SunPower (Nasdaq: SPWR) just signed a power purchase agreement (PPA) with California utility Pacific Gas and Electric (PG&E) for delivery of the 100-megawatt (AC) Henrietta Solar Project in Kings County, Calif. The project could create up to 200 jobs during construction and send $72.7 million into the local economy.
The "Advice Letter" from PG&E to the Public Utilities Commission notes that the 20-year PPA price "is below the applicable 2011 Market Price Referent (MPR)."
For a twenty-year PPA with production beginning in 2016, the MPR is $0.104 per kilowatt-hour.
The CPUC defines the MPR as "best reflected by the long-term ownership, operating, and fixed-price fuel costs for a new 500-megawatt natural gas-fired combined cycle gas turbine (CCGT)."
The project uses SunPower's Oasis power block and 435-watt SunPower solar panels with the SunPower T0 Tracker and is located on private land described as "non-prime agricultural land" in Lemoore Station, California. The advice letter notes that "The land is degraded and has low-quality soils. The site is heavily disturbed with very low historical occurrence of endangered or threatened species," adding that "Kings County has a track record of approving solar development."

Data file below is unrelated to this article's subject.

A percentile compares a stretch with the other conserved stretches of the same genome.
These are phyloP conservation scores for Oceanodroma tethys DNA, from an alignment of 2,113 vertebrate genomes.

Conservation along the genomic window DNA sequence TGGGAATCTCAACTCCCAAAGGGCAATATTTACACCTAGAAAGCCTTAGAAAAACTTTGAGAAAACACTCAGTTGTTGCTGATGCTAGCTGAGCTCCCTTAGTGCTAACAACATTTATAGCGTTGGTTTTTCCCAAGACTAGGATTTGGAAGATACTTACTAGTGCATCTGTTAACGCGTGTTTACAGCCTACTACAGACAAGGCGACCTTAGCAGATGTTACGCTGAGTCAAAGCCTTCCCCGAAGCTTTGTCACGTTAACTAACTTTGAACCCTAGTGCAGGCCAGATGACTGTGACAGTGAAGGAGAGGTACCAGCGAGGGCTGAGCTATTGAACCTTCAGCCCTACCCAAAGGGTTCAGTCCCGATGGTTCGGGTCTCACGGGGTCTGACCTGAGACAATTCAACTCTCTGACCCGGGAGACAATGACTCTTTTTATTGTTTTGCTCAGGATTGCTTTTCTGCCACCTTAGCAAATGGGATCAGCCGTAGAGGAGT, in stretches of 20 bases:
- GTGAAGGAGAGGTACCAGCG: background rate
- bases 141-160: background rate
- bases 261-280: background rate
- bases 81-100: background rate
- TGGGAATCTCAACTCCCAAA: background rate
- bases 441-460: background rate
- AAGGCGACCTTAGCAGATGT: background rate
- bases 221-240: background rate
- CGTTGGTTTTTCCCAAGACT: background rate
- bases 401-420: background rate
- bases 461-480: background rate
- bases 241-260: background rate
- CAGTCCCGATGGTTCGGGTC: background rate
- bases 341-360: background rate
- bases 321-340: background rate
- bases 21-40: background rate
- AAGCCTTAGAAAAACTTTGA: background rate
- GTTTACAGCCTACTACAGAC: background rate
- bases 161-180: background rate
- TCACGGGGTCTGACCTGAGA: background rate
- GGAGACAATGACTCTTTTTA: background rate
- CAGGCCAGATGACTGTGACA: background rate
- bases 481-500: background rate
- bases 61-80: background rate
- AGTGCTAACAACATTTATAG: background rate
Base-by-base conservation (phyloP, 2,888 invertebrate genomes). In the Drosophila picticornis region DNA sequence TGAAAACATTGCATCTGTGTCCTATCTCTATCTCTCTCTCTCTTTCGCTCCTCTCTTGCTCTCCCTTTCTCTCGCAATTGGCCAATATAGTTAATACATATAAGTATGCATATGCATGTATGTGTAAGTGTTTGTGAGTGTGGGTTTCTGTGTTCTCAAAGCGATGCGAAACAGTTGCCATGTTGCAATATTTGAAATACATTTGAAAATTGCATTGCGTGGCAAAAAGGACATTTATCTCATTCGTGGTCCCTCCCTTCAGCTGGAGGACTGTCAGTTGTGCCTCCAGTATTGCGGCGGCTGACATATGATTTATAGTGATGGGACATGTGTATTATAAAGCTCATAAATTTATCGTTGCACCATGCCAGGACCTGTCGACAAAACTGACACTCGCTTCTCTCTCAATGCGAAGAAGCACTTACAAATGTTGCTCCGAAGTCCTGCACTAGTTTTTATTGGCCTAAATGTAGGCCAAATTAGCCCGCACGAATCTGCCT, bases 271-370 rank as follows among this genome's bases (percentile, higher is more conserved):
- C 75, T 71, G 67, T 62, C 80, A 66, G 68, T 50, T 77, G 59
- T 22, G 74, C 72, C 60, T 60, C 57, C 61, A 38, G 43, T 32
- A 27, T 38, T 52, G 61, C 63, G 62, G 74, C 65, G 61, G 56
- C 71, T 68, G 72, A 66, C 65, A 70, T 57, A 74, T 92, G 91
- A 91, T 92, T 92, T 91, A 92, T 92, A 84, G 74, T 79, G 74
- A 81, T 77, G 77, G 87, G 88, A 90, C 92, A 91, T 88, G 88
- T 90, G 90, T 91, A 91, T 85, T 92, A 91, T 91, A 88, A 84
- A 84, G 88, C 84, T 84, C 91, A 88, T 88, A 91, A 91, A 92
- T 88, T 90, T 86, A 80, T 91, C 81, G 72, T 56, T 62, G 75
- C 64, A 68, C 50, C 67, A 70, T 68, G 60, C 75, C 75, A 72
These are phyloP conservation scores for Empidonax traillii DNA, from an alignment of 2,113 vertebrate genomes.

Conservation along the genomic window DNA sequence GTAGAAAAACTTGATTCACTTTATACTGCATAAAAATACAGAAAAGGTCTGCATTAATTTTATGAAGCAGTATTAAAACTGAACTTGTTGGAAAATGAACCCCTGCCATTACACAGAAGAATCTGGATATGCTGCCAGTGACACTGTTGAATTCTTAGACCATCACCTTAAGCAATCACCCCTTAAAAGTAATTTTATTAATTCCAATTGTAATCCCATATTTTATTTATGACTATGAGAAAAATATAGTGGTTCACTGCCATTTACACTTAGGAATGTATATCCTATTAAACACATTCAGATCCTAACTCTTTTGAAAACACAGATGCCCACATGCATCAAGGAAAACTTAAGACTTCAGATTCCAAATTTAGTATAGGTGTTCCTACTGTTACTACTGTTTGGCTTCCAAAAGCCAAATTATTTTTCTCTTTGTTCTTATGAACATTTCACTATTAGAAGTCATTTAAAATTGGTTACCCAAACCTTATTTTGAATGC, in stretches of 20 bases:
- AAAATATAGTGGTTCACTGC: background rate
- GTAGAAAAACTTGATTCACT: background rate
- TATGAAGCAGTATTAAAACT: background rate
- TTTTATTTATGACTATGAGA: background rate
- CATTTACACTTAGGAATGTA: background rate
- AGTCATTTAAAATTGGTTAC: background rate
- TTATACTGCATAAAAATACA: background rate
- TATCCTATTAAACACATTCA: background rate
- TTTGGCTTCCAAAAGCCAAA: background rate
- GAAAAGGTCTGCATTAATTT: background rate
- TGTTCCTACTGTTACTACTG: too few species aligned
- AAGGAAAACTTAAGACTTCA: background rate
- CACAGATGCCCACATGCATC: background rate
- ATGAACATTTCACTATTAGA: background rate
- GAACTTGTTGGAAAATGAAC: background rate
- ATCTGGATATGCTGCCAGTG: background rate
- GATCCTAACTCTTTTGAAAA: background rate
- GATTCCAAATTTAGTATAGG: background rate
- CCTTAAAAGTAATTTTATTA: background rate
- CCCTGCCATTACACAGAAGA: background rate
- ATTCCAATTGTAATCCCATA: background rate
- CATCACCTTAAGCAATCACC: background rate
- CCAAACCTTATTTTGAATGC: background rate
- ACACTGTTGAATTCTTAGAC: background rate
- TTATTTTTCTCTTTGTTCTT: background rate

This contract is subject to approval by the CPUC and SunPower completing all applicable permits. Construction will start in 2015, and the plant will begin commercial operation by late 2016.
GTM Research notes that "the 115-megawatt (DC) Henrietta project adds to SunPower's substantial utility pipeline. With 78 megawatts of projects currently operating in the U.S. and over 1.2 gigawatts contracted, GTM Research ranks SunPower as one of the largest utility project developers in the U.S., second only to First Solar (Nasdaq: FSLR)."
GTM Research publishes a detailed Utility Tracker that monitors utility solar projects. More details here.
Ben Kallo of RW Baird sees the project creating "a significant captive demand channel for SPWR's modules which we favor amid the challenges faced in the solar industry today and the uncertainty surrounding the timing for adequate capacity rationalization to occur to allow for a much-needed market correction."